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Iranian Helps Develop Smartphone NO2 Sensor
Economy, Sci & Tech

Iranian Helps Develop Smartphone NO2 Sensor

Researchers from RMIT University’s Center for Advanced Electronics and Sensors have come up with a breakthrough method that equips smartphones with special sensors to detect the amount of nitrogen oxide present in the air.
According to the World Health Organization, toxic air pollution is the cause of more than seven million premature deaths every year. The gas accelerates the risk of respiratory diseases in children and senior citizens.
The researchers have built sensors that are small and sensitive in nature, and can easily detect the amount of nitrogen dioxide floating around us, Extreme Tech writes.
The biggest complexity of air pollution is that it is invisible and we can’t feel the presence of harmful gases present. Placing nitrogen dioxide-detecting sensors in our smartphones could be a major step forward.
In addition, scientists at the University of California, San Diego, are also working towards developing their own portable sensors. The developments are being termed as the most affordable methods to quantify its presence in the atmosphere to date.
Here’s how it works: The sensors detect the gas by absorbing NO2 gas molecules onto flecks of the tin disulphide. The tin disulphide is a pigment that is yellowish-brown in color, and is generally used as paint for gilding, RMIT University said in a statement.
For creating the sensors, researchers turned this material into flecks that are only as thick as a few atoms. The surface area of the flecks is good enough to absorb NO2 molecules in a highly selective manner for giving out an accurate reading.
Professor Kourosh Kalantar-Zadeh, who headed the project, said we could prevent ourselves from the harmful effect of NO2 by having access to personal, sensitive and reliable monitoring systems.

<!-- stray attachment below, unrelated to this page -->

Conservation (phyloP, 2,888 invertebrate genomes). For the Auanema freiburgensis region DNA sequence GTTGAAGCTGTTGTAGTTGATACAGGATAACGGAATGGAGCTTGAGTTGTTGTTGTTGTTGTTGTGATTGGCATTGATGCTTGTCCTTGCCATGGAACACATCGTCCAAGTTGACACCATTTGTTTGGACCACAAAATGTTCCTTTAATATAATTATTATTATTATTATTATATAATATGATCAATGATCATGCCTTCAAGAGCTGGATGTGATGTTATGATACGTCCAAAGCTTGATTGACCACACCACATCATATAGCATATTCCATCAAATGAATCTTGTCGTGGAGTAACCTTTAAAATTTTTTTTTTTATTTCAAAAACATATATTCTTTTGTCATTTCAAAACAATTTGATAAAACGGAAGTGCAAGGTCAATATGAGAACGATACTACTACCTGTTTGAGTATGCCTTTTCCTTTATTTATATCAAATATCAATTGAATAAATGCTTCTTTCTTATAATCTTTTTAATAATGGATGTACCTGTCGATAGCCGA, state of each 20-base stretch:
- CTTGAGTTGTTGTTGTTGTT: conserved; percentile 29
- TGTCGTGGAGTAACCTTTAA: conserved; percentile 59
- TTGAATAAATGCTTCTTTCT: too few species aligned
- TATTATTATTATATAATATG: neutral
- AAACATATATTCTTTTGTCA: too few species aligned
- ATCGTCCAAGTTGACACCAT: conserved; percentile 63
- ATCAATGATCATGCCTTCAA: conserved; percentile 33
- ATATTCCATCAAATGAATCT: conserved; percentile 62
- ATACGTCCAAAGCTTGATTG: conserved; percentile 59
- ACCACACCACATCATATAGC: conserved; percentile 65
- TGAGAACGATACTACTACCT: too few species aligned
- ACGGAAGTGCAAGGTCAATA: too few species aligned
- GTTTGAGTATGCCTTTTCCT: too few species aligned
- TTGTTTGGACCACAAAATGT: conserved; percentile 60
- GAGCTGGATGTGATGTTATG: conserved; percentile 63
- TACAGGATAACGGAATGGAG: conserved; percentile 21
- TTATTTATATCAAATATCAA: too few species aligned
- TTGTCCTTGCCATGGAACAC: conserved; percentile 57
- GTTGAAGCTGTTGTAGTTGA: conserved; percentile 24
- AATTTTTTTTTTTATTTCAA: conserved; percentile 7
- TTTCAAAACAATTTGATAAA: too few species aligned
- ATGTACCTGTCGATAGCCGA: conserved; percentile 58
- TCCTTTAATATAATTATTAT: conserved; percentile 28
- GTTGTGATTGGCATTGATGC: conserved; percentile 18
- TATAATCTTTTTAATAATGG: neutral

“The revolutionary method we’ve developed is a great start to creating a handheld, low-cost and personalized nitrogen dioxide sensor that can even be incorporated into smartphones,” Kalantar-Zadeh said.
“Not only would it improve the quality of millions of people’s lives, but it would also help avoid illness caused by nitrogen dioxide poisoning and potentially even death.”
Kalantar-Zadeh developed the method with the help of fellow researchers and co-workers from the Chinese Academy of Sciences.
The idea behind the development of this method was to give access of air pollution data to the public so that it can be used for prevention, the university said.
The main reason behind the presence of nitrogen dioxide in urban areas is thanks to the emission of smog from coal-burning plants and diesel engines, which Volkswagen recently got into a heap of trouble for disguising in its TDI lineup around the world.
The researchers are hopeful that an app to support the method will be developed soon.
Kalantar-Zadeh said the method is not only more cost-effective, but it also works better than the sensors currently used to detect this dangerous gas.

 

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